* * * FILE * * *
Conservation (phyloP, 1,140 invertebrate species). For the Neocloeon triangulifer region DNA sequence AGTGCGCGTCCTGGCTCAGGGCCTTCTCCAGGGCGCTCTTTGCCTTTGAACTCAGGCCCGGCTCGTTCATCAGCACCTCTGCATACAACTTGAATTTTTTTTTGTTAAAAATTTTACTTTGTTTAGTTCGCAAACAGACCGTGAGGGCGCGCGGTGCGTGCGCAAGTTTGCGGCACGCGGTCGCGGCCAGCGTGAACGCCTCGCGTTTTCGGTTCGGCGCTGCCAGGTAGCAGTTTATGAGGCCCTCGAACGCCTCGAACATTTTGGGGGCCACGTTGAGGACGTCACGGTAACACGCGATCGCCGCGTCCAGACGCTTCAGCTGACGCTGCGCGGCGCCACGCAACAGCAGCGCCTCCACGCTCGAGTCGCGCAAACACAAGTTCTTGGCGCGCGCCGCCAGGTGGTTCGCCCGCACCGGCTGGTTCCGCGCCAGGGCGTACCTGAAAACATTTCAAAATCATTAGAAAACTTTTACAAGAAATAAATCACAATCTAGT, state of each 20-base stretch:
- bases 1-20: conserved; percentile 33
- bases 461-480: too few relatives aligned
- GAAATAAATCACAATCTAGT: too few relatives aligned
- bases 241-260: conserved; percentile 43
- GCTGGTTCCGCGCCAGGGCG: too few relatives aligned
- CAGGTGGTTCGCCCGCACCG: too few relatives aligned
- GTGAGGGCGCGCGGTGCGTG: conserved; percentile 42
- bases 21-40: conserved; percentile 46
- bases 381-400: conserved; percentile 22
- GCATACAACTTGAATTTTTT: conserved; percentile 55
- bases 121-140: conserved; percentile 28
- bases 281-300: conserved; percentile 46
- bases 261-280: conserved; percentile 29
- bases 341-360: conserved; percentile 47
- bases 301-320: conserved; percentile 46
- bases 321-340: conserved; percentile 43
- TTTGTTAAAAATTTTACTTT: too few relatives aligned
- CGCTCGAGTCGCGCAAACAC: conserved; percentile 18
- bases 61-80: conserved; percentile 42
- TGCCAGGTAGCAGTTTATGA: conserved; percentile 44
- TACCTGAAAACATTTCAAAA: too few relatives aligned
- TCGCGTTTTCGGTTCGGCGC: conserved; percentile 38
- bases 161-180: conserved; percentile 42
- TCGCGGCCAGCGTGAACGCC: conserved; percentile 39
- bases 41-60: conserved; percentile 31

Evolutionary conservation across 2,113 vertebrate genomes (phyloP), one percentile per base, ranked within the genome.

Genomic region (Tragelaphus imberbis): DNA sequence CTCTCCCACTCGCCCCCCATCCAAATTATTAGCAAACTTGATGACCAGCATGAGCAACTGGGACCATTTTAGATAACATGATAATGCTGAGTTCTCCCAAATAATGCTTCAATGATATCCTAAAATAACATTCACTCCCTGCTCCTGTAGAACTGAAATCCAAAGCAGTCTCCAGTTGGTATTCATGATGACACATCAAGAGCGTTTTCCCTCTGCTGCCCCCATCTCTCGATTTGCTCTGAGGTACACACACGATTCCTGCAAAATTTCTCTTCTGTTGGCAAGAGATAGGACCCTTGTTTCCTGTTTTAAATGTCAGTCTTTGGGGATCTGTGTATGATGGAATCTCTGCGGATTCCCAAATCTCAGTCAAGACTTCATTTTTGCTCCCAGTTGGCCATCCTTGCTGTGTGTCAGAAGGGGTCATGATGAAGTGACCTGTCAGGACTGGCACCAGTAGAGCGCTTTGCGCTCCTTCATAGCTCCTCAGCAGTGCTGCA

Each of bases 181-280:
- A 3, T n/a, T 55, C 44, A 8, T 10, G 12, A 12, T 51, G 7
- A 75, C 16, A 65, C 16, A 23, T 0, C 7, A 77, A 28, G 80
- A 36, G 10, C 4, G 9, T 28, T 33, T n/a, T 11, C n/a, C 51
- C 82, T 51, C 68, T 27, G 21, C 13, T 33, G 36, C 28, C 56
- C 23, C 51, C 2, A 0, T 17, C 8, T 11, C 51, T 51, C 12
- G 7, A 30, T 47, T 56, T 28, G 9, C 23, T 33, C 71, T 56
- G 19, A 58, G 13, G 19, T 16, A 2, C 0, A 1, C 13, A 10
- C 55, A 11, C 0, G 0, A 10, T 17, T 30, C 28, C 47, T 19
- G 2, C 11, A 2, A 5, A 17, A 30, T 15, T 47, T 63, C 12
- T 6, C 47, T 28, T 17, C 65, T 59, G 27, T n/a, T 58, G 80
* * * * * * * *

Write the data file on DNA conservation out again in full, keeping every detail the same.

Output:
Conservation (phyloP, 1,140 invertebrate species). For the Neocloeon triangulifer region DNA sequence AGTGCGCGTCCTGGCTCAGGGCCTTCTCCAGGGCGCTCTTTGCCTTTGAACTCAGGCCCGGCTCGTTCATCAGCACCTCTGCATACAACTTGAATTTTTTTTTGTTAAAAATTTTACTTTGTTTAGTTCGCAAACAGACCGTGAGGGCGCGCGGTGCGTGCGCAAGTTTGCGGCACGCGGTCGCGGCCAGCGTGAACGCCTCGCGTTTTCGGTTCGGCGCTGCCAGGTAGCAGTTTATGAGGCCCTCGAACGCCTCGAACATTTTGGGGGCCACGTTGAGGACGTCACGGTAACACGCGATCGCCGCGTCCAGACGCTTCAGCTGACGCTGCGCGGCGCCACGCAACAGCAGCGCCTCCACGCTCGAGTCGCGCAAACACAAGTTCTTGGCGCGCGCCGCCAGGTGGTTCGCCCGCACCGGCTGGTTCCGCGCCAGGGCGTACCTGAAAACATTTCAAAATCATTAGAAAACTTTTACAAGAAATAAATCACAATCTAGT, state of each 20-base stretch:
- bases 1-20: conserved; percentile 33
- bases 461-480: too few relatives aligned
- GAAATAAATCACAATCTAGT: too few relatives aligned
- bases 241-260: conserved; percentile 43
- GCTGGTTCCGCGCCAGGGCG: too few relatives aligned
- CAGGTGGTTCGCCCGCACCG: too few relatives aligned
- GTGAGGGCGCGCGGTGCGTG: conserved; percentile 42
- bases 21-40: conserved; percentile 46
- bases 381-400: conserved; percentile 22
- GCATACAACTTGAATTTTTT: conserved; percentile 55
- bases 121-140: conserved; percentile 28
- bases 281-300: conserved; percentile 46
- bases 261-280: conserved; percentile 29
- bases 341-360: conserved; percentile 47
- bases 301-320: conserved; percentile 46
- bases 321-340: conserved; percentile 43
- TTTGTTAAAAATTTTACTTT: too few relatives aligned
- CGCTCGAGTCGCGCAAACAC: conserved; percentile 18
- bases 61-80: conserved; percentile 42
- TGCCAGGTAGCAGTTTATGA: conserved; percentile 44
- TACCTGAAAACATTTCAAAA: too few relatives aligned
- TCGCGTTTTCGGTTCGGCGC: conserved; percentile 38
- bases 161-180: conserved; percentile 42
- TCGCGGCCAGCGTGAACGCC: conserved; percentile 39
- bases 41-60: conserved; percentile 31

Evolutionary conservation across 2,113 vertebrate genomes (phyloP), one percentile per base, ranked within the genome.

Genomic region (Tragelaphus imberbis): DNA sequence CTCTCCCACTCGCCCCCCATCCAAATTATTAGCAAACTTGATGACCAGCATGAGCAACTGGGACCATTTTAGATAACATGATAATGCTGAGTTCTCCCAAATAATGCTTCAATGATATCCTAAAATAACATTCACTCCCTGCTCCTGTAGAACTGAAATCCAAAGCAGTCTCCAGTTGGTATTCATGATGACACATCAAGAGCGTTTTCCCTCTGCTGCCCCCATCTCTCGATTTGCTCTGAGGTACACACACGATTCCTGCAAAATTTCTCTTCTGTTGGCAAGAGATAGGACCCTTGTTTCCTGTTTTAAATGTCAGTCTTTGGGGATCTGTGTATGATGGAATCTCTGCGGATTCCCAAATCTCAGTCAAGACTTCATTTTTGCTCCCAGTTGGCCATCCTTGCTGTGTGTCAGAAGGGGTCATGATGAAGTGACCTGTCAGGACTGGCACCAGTAGAGCGCTTTGCGCTCCTTCATAGCTCCTCAGCAGTGCTGCA

Each of bases 181-280:
- A 3, T n/a, T 55, C 44, A 8, T 10, G 12, A 12, T 51, G 7
- A 75, C 16, A 65, C 16, A 23, T 0, C 7, A 77, A 28, G 80
- A 36, G 10, C 4, G 9, T 28, T 33, T n/a, T 11, C n/a, C 51
- C 82, T 51, C 68, T 27, G 21, C 13, T 33, G 36, C 28, C 56
- C 23, C 51, C 2, A 0, T 17, C 8, T 11, C 51, T 51, C 12
- G 7, A 30, T 47, T 56, T 28, G 9, C 23, T 33, C 71, T 56
- G 19, A 58, G 13, G 19, T 16, A 2, C 0, A 1, C 13, A 10
- C 55, A 11, C 0, G 0, A 10, T 17, T 30, C 28, C 47, T 19
- G 2, C 11, A 2, A 5, A 17, A 30, T 15, T 47, T 63, C 12
- T 6, C 47, T 28, T 17, C 65, T 59, G 27, T n/a, T 58, G 80